Meltem Arikan
Typography

 

Between hundreds of years-old trees

I’m searching for my past

at top of the mountains.

Within shades of greens

asking the rivers

watering the meadows.

Speaking with lotus flowers

lying on river beds

I’m touching rocks

trying to understand what is missed.

What is it to belong?

What determines belonging?

I’m hurt inside

by the wind carrying my past

I thrust my head into the clouds

confused, unable to breathe…

while galloping on top of a horse

not knowing what I’m missing.

I don’t know

I’ve never had a feeling of belonging. Maybe it’s because I spent most of my childhood in hospitals after a car accident; maybe it’s because my mother died when I was only 7, maybe it’s because I never had my own bedroom when I was living with my grandparents. Well I’ve never felt belonging… That’s why I can adapt to any circumstance at any time. Whatever the reality, it must be accepted. That’s why I have never complained. I learned to build completeness from broken fragments. Without expectations, static, distant, living more and more introverted….

 

 

I have asked myself a thousand times where do I belong? Looking at the reflection of my silent face in the mirror unable to hear the answers in my silent tears, I asked myself a thousand times at the top of the mountains, in the shadows of the trees, in the photograph of my mother, in the eyes of my father, between the sentences in novels. I asked myself a thousand times. Where do I belong? To the city I was born? To the hills I ran? To the obscurity inside my genes?

 

 

I asked myself a thousand times I couldn’t get a reply. I ripped and threw out my heart, erased my emotions. I left myself hanging in the air. The more I hanged in the air the more my relatives fail to understand me. The more I hanged in the air the more walls I build in between everything and my desire to flee. Not knowing from whom and from what I am running away, but only with the desire to shelter somewhere, anywhere. In a place where no one can reach me yet still having the desire to connect with something alive.

 

 

When you can’t find your answers with words, you learn the language of Nature. The wind, mountains, rain, land… Even the trees… and then you begin to feel less lonely. From then on you’d have another language and another reality.

 

 

I had my mountains, where I reached their peaks, where I spoke with the wind, let go of myself, searched for answers. I had my trees, where each time I climbed closer to the top of them, where I felt the wind on my cheeks, where I played tag with the clouds…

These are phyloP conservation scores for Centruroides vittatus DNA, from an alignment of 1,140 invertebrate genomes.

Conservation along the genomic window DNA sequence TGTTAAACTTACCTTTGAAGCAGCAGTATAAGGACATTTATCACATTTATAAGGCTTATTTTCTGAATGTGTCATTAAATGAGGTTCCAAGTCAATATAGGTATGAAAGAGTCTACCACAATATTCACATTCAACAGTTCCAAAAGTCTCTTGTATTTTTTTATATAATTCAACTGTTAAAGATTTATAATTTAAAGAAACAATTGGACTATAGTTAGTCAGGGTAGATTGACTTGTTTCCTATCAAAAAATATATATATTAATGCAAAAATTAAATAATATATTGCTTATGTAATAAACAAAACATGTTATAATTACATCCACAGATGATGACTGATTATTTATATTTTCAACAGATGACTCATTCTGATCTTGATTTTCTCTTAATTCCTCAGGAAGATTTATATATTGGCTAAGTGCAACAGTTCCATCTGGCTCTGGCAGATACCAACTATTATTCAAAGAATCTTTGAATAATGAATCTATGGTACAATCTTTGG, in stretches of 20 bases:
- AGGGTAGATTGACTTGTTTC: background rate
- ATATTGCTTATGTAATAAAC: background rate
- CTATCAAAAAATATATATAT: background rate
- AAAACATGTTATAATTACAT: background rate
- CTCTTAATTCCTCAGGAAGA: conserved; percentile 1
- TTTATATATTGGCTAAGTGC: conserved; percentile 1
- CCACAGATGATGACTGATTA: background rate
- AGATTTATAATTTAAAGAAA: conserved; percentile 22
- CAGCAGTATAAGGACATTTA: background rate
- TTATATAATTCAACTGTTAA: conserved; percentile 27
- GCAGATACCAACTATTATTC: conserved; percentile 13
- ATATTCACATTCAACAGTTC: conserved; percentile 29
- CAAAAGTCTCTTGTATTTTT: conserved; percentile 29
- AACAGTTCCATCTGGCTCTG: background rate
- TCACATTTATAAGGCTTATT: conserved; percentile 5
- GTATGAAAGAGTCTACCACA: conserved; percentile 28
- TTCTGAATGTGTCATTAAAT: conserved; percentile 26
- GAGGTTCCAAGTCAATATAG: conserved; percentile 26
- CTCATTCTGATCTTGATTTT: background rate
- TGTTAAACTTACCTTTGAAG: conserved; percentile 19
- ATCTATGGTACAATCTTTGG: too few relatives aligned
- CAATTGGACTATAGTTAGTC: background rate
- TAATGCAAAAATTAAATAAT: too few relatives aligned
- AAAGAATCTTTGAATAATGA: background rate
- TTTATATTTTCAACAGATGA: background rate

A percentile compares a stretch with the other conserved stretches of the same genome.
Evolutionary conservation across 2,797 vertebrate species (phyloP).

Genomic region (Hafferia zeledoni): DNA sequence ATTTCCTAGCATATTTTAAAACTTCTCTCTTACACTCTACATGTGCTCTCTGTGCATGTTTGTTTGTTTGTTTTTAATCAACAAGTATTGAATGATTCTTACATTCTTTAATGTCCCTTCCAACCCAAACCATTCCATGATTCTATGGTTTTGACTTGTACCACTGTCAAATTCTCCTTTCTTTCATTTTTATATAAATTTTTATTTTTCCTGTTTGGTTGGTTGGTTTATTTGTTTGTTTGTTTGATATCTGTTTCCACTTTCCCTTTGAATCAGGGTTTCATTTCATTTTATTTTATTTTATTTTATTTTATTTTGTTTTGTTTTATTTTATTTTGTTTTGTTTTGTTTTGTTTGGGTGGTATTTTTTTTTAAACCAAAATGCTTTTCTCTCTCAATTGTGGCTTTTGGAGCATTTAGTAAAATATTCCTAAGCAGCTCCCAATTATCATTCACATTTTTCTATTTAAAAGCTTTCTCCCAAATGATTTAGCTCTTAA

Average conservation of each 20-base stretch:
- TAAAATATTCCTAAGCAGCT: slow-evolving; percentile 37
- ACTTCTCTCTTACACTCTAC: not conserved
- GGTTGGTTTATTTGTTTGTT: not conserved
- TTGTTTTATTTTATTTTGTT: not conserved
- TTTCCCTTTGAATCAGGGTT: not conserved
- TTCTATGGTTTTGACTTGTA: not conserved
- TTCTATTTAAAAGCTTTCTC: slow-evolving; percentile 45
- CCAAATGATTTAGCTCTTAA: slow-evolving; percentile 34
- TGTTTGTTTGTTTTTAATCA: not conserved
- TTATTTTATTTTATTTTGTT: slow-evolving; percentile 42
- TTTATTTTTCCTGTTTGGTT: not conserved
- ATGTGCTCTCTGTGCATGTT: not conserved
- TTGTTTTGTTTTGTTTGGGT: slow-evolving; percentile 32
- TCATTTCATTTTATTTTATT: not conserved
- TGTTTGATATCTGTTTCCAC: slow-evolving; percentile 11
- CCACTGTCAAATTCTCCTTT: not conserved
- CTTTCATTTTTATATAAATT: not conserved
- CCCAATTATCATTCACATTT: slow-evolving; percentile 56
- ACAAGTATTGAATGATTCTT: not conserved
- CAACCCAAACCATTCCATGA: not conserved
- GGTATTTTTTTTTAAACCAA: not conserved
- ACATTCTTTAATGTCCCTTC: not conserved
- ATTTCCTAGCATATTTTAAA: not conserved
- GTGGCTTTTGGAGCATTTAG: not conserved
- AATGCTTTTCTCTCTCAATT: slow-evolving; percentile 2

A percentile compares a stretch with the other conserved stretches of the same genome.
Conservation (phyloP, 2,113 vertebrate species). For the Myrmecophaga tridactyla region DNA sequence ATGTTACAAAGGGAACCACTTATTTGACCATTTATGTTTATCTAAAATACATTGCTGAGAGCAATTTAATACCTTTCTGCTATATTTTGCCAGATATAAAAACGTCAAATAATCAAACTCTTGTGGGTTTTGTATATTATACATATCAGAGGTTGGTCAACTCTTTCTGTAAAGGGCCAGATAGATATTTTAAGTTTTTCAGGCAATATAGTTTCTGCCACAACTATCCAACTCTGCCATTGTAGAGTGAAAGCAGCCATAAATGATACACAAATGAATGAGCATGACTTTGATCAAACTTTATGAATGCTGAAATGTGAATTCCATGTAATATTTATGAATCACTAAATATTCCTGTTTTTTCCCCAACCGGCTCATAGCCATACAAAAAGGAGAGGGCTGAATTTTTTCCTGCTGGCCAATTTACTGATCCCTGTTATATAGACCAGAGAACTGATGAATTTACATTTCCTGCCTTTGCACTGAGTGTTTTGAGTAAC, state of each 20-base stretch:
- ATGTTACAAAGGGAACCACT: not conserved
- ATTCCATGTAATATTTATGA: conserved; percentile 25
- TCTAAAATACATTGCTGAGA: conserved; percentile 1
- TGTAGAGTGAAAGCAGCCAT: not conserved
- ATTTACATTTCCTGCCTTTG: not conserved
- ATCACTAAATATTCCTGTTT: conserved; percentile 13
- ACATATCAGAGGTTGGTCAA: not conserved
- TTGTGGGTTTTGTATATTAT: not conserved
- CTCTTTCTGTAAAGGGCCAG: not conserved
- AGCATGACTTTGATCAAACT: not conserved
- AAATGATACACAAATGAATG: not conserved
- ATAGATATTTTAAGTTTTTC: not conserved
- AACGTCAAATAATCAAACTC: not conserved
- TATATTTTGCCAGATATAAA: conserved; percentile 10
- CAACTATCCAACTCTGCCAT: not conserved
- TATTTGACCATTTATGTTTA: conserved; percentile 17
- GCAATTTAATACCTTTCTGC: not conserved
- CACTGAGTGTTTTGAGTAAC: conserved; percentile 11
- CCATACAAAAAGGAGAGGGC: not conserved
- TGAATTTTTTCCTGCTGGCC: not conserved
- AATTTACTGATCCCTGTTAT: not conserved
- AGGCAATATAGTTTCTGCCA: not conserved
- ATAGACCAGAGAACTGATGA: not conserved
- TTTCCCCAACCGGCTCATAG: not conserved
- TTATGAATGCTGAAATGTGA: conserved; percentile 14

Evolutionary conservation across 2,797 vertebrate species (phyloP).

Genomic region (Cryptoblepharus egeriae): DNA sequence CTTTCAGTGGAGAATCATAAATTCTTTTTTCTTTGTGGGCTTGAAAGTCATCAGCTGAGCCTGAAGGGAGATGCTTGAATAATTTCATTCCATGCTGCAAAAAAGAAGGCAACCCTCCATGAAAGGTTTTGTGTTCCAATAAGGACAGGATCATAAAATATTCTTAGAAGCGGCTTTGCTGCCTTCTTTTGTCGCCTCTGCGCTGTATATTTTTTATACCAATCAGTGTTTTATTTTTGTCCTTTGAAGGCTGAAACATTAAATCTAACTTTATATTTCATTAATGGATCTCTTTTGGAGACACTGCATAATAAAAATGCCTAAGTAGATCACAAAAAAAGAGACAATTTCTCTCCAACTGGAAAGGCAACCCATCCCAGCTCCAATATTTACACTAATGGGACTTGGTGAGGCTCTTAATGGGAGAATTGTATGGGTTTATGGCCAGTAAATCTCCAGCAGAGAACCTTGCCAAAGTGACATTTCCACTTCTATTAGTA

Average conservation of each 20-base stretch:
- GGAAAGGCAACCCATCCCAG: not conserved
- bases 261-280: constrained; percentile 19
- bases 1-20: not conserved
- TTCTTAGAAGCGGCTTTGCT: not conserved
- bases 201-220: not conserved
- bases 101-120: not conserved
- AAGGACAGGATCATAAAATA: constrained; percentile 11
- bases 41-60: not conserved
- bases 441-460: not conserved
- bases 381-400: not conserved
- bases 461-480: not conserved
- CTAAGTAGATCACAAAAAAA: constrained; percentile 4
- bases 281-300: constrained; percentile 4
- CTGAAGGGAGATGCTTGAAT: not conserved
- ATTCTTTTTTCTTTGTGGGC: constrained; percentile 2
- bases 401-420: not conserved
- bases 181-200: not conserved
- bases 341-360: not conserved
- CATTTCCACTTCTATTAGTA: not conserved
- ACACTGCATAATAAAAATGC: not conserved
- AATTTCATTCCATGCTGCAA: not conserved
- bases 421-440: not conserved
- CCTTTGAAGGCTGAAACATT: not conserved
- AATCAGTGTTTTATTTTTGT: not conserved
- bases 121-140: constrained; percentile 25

And then one day you’d understand the whispers of the wind:

“Would there be borders if there were no war?

If wars weren’t sanctified,

would people be dispersed from there to there?

it is not parents, not cultures, not languages, not DNA

that determine where the children of the children go

whose parents are forced to leave their countries

to build new lives…”

 

 

You would feel the nonexistence nurtured by men who slaughter the life given by women. When days and nights coalesce with disasters you’d realize that those nonexistent borders were drawn with blood… a lump in your throat… you’d be petrified…

 

Editor’s Notes: Photograph one by Jonathan Ooi; photograph two by Ghazaleh Ghazanfari; photographs three, four, five, six and seven by Vincepal; and photograph eight from the archive of Lux and Jourik.

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Previously published April 14, 2014 on News Junkie Post.

 

Meltem Arıkanis a Turkish novelist and playwright. Her fourth novel Yeter Tenimi Acıtmayın (Stop Hurting My Flesh) was banned in early 2004 by the Committee to Protect the Minors from Obscene Publications, with the accusation of "Writing about the non-existing incest fact in Turkey, attempting to disturb the Turkish family order with a feminist approach.” The ban was lifted after two months and Arıkan has been awarded with “Freedom of Idea and Statement Prize 2004” by the Turkish Publishers’ Association. She published her 9th novel in 2009.  Stop Hurting My Flesh was recently republished in Turkish and will be published in English in 2015.

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